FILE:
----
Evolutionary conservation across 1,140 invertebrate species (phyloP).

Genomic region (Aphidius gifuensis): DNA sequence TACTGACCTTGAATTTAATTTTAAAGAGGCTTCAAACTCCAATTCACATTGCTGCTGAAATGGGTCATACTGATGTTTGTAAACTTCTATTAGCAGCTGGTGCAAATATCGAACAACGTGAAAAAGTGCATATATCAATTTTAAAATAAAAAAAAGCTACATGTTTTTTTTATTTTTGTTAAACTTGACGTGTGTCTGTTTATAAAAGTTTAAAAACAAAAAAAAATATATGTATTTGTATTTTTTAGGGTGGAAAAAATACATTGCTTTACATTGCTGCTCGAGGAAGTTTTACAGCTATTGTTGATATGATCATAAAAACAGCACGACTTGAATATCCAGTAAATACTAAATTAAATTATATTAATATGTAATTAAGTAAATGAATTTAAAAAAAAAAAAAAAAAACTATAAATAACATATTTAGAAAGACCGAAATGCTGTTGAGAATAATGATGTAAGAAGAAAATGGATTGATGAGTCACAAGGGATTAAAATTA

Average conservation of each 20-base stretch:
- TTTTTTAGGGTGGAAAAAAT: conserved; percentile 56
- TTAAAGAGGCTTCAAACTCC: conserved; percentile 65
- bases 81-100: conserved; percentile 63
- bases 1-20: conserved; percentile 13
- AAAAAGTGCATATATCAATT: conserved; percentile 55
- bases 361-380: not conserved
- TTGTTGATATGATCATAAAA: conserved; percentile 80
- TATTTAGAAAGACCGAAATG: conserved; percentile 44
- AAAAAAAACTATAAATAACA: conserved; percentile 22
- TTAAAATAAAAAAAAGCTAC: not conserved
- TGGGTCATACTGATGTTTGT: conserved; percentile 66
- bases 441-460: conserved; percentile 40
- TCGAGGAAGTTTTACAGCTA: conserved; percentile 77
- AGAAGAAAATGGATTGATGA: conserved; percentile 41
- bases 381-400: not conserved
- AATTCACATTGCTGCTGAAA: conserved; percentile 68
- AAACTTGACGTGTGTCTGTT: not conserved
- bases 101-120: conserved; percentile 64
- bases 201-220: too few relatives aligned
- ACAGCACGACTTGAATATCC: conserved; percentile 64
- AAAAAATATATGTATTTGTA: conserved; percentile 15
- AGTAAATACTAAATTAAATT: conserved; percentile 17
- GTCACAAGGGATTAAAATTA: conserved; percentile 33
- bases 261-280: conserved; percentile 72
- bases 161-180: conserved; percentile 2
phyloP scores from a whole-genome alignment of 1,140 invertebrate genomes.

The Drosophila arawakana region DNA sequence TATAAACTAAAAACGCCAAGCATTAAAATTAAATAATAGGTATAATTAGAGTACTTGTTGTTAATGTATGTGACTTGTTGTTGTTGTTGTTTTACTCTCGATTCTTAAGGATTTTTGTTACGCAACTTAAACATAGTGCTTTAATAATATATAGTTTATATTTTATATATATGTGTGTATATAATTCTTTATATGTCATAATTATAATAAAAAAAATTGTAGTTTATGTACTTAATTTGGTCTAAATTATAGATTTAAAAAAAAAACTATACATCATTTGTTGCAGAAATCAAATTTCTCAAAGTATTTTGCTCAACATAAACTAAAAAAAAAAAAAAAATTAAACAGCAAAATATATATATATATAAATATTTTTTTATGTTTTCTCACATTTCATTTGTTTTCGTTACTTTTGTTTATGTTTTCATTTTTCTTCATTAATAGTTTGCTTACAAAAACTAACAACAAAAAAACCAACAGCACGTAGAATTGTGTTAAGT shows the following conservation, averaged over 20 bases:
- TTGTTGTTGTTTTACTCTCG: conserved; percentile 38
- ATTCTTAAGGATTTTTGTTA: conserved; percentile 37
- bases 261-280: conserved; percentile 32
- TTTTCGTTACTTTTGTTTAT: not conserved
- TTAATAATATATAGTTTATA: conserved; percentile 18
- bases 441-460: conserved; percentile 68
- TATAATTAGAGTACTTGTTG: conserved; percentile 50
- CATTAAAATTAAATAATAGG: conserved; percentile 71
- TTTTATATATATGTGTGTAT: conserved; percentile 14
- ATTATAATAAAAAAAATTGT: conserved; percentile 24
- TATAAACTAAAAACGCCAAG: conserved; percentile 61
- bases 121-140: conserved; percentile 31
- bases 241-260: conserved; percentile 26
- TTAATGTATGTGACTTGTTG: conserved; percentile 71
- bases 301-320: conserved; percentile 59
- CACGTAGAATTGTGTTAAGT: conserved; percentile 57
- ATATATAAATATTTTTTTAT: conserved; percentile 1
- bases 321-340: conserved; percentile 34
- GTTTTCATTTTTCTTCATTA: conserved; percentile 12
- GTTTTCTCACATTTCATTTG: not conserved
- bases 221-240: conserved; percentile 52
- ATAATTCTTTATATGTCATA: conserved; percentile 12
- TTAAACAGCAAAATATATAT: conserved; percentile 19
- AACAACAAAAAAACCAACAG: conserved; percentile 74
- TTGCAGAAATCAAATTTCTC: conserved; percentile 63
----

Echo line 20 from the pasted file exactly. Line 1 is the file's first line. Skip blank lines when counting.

- AAACTTGACGTGTGTCTGTT: not conserved